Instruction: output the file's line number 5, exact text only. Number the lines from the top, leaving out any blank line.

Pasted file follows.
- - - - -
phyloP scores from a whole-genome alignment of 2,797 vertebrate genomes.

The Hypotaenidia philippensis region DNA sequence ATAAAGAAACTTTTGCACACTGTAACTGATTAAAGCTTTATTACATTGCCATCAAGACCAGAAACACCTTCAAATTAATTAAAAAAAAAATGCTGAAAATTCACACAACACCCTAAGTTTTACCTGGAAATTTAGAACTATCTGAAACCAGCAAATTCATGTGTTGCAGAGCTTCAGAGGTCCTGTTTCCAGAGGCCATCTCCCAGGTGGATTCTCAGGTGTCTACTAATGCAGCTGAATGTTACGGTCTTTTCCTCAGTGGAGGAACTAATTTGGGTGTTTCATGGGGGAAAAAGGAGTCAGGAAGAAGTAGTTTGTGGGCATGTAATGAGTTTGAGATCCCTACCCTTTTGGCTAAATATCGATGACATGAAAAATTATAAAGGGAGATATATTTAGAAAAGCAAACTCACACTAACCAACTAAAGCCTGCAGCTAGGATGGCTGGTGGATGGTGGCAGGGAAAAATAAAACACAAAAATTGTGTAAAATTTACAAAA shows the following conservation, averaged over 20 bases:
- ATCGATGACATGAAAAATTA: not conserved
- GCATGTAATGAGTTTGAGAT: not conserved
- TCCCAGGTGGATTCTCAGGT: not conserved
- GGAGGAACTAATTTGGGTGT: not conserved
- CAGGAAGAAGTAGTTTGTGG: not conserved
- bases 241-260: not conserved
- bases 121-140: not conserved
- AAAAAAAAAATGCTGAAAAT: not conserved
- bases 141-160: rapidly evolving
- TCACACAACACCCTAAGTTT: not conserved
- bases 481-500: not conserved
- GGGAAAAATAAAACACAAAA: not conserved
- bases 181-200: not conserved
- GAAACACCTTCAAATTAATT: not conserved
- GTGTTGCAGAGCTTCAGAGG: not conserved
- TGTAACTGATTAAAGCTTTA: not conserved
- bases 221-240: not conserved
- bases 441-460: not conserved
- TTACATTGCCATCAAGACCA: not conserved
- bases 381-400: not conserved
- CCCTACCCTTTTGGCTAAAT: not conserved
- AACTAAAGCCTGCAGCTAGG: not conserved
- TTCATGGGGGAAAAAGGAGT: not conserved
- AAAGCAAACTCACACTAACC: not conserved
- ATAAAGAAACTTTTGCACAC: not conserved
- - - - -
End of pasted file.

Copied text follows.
- TCCCAGGTGGATTCTCAGGT: not conserved